Thinking Citizen Blog — Kamala Harris (Part III): Childhood, Early Career
Thinking Citizen Blog — Sunday is Political Process, Campaign Strategy, and Candidate Selection Day
Today’s Topic — Kamala Harris (Part Three): Childhood, Early Career
Two weeks ago, a post on her Tamil mother, “the most important person in my life.” Last week, one on her Jamaican father (largely absent from her life, but still a big part of her identity as a black woman). One takeaway from both: she has very strong women on both sides of the family. Today, a few notes on her childhood and early career. Experts — please chime in. Correct, elaborate, elucidate.
FROM KINDERGARTEN THROUGH LAW SCHOOL
1. Born in Oakland, California, she was bused as a child from a heavily black neighborhood in Berkeley to a more prosperous white one that went from 95% white to 40% black. She attended both an African American church and a Hindu temple.
2. At age 12 moved to Montreal where she attended a french-speaking primary school and then graduated from an English-speaking public high school there in 1981. She then went to DC to attend a historically black college, Howard University from which she graduated in 1986 with a degree in political science and economics.
3. While at law school at the University of California, Hastings she was President of the Black Law Students Association. She graduated in 1989.
NB: Above is her childhood home in Berkeley.
EARLY CAREER (1991–2003) — Deputy District Attorney, Chief of the Career Criminals Division
1. First job: deputy district attorney, Alameda County, California (1991–4).
2. “In 1994, California Assembly Speaker Willie Brown (above) who was dating Harris (30 years his junior), appointed Harris to the state Unemployment Insurance Appeals Board and later to the California Medical Assistance Commission…Harris’s connection to Brown was noted in media reportage as part of a pattern of Californian political leaders appointing “friends and loyal political soldiers” to lucrative positions on the commissions.” (Wikipedia, see first link below).
3. 1998: appointed assistant district attorney of San Francisco. She became chief of the Career Criminals Division where she had supervisory authority over five other attorneys. After a demotion, she later explained her departure as motivated by the ineptitude of the department evidenced by its serious crime conviction rate of 53% versus a state average of 83%.
NB: In 2000, she joined the office of city attorney Louise Renne, where she was in charge of the Family and Children’s Services Division. In 2002 she launched her campaign for San Francisco District Attorney. She won 56% to 43%. The first person of color to hold the office. The theme of the campaign was let’s get tough on crime. And she did.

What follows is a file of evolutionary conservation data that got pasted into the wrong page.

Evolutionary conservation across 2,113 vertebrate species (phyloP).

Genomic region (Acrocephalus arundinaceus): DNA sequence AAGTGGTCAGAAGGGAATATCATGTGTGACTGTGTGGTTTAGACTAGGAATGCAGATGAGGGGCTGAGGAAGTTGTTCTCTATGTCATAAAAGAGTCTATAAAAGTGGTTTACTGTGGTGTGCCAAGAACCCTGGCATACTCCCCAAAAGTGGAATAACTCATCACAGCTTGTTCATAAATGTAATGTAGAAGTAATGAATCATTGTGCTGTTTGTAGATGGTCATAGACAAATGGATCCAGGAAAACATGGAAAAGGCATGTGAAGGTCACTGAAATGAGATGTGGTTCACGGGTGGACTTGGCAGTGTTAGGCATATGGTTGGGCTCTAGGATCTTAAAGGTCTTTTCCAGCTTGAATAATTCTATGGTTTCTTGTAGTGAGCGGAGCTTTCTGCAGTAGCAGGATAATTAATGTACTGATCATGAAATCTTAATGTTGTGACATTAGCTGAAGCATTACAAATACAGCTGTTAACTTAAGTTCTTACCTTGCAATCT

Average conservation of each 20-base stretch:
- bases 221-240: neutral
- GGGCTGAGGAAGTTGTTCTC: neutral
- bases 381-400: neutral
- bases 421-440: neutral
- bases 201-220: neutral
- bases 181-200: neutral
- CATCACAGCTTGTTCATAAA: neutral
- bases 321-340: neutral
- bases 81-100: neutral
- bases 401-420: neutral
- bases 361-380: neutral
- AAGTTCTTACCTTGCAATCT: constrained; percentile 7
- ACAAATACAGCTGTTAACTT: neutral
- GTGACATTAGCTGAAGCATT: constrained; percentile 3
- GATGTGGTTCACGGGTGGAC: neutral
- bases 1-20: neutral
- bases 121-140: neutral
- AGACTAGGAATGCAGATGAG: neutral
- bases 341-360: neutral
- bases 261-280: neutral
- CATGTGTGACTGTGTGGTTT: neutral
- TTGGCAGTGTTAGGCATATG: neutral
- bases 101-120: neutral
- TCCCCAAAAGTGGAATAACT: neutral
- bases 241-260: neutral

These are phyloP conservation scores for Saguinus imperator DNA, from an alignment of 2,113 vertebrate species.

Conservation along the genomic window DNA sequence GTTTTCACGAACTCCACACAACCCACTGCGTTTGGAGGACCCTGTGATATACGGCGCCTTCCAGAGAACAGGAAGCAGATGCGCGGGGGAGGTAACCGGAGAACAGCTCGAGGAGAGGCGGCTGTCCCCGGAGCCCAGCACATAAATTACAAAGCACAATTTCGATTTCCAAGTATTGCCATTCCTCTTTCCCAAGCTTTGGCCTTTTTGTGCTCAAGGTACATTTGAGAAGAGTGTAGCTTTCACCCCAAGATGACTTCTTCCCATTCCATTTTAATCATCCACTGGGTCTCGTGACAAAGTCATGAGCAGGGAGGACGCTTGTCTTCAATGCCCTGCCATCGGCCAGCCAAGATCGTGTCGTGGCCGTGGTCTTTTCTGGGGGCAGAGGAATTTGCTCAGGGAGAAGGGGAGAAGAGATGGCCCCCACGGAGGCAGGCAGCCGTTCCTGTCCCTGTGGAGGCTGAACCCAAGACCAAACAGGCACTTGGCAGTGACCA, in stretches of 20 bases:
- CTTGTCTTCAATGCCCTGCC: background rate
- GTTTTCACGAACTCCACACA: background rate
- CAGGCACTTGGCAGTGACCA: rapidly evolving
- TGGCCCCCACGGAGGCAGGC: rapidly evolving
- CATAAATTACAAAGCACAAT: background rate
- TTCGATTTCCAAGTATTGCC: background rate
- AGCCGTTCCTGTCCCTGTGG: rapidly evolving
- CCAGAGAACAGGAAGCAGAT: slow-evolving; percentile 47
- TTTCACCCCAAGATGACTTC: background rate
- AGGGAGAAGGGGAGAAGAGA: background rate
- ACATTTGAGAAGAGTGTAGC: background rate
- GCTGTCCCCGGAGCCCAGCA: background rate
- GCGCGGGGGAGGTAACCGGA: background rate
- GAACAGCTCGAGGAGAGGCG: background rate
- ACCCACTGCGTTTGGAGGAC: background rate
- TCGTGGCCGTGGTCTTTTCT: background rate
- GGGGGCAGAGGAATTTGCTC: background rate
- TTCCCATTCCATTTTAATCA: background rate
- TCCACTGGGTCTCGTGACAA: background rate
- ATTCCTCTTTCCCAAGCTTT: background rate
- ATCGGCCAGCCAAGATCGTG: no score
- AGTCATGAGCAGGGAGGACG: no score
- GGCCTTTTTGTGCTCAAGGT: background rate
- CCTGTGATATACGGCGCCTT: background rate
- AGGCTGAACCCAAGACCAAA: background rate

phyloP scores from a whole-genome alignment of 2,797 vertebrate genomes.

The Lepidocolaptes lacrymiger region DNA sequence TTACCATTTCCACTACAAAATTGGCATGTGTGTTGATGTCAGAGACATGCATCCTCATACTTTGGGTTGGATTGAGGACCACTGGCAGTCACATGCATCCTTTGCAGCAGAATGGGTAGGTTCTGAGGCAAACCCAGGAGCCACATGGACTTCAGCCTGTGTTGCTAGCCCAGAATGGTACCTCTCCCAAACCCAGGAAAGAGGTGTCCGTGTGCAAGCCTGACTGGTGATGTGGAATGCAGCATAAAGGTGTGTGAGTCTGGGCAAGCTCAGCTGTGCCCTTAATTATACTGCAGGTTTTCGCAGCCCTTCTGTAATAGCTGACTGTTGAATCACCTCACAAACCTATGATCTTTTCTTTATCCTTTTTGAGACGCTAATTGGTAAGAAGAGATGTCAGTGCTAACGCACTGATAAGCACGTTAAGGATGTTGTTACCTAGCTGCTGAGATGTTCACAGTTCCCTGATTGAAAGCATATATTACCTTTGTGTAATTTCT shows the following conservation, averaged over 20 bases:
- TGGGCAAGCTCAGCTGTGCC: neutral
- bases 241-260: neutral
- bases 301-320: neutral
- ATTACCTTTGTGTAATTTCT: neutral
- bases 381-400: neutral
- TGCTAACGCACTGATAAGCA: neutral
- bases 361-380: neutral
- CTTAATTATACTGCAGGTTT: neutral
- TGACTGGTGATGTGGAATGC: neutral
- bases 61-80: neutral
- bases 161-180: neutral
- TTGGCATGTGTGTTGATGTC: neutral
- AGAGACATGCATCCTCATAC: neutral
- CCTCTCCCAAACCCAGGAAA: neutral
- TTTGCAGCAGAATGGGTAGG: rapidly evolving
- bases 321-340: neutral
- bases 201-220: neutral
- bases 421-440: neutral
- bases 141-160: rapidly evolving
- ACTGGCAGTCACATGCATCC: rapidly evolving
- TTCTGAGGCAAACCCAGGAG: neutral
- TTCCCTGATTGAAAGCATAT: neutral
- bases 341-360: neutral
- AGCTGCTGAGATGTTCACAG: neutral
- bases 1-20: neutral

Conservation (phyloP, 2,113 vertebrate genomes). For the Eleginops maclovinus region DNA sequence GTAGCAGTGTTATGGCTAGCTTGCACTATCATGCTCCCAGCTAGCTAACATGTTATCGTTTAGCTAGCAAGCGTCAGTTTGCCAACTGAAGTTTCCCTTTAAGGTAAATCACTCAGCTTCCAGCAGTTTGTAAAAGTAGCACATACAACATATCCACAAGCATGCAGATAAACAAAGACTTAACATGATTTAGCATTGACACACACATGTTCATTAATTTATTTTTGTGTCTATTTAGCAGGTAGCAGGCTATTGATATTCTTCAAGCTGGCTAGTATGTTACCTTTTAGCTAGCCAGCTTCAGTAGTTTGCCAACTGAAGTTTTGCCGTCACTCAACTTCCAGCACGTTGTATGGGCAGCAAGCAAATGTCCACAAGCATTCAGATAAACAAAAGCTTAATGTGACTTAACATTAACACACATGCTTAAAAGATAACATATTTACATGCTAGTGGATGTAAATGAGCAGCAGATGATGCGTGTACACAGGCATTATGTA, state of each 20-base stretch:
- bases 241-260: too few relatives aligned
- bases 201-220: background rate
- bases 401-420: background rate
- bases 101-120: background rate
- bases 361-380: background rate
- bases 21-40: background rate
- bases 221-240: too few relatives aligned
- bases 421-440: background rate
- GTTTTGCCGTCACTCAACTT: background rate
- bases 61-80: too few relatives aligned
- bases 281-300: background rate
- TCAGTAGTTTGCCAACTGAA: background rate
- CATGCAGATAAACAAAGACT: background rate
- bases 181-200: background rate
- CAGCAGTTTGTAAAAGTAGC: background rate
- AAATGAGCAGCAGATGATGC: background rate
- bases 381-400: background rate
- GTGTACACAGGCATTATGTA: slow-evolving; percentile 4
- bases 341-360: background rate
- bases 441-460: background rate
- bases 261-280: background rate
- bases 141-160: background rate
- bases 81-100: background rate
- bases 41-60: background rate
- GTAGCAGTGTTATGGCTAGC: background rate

SAN FRANCISCO DISTRICT ATTORNEY (2004–2011)
1. When she entered office the felony conviction rate was 50%, by 2009 the rate was 74%.
2. She ran unopposed in 2017 and won 98% of the vote.
3. She consistently and strongly opposed the death penalty.
CALIFORNIA ATTORNEY GENERAL (2011–2017)
1. 2012: she won the Democratic Primary with 33.6% of the vote. Backed by both state senators (Feinstein and Boxer) and Nancy Pelosi, she won the general election by 46% to 45%. She won re-election in 2014 by a margin of 57% to 42%
2. While she had previously opposed the death penalty, she told voters she would enforce it while in office. And indeed in 2014, she appealed a judge’s decision that the death penalty is unconstitutional.
3. In general, her supporters have painted her years as Attorney General as ones focused on reform while her detractors have claimed that she was part of the “tough on crime” crowd. Evidence is mixed. Clearly, she was playing a balancing act.
NB: In 2014 she married Douglas Emhoff, lawyer specializing in entertainment litigation, with two children — a son, Cole, and a daughter, Ella. My assumption is that they are named after Cole Porter and Ella Fitzgerald respectively. Just a guess. Checked it out. Yup. Cool. Just for fun check out the story of the first time she met her Jewish mother-in-law. Second link below.
NEXT TIME: The Senate Years and the Democratic Presidential Primary of 2020
Please share the coolest thing you learned in the last week related to political process or campaign strategy or 2020 candidate selection or anything else for that matter.
This is your chance to make someone else’s day or change their thinking. Or to consolidate in your own memory something worth remembering that might otherwise be lost. Or to clarify or deepen your own understanding of something dear to your heart. Continuity is key to depth of thought.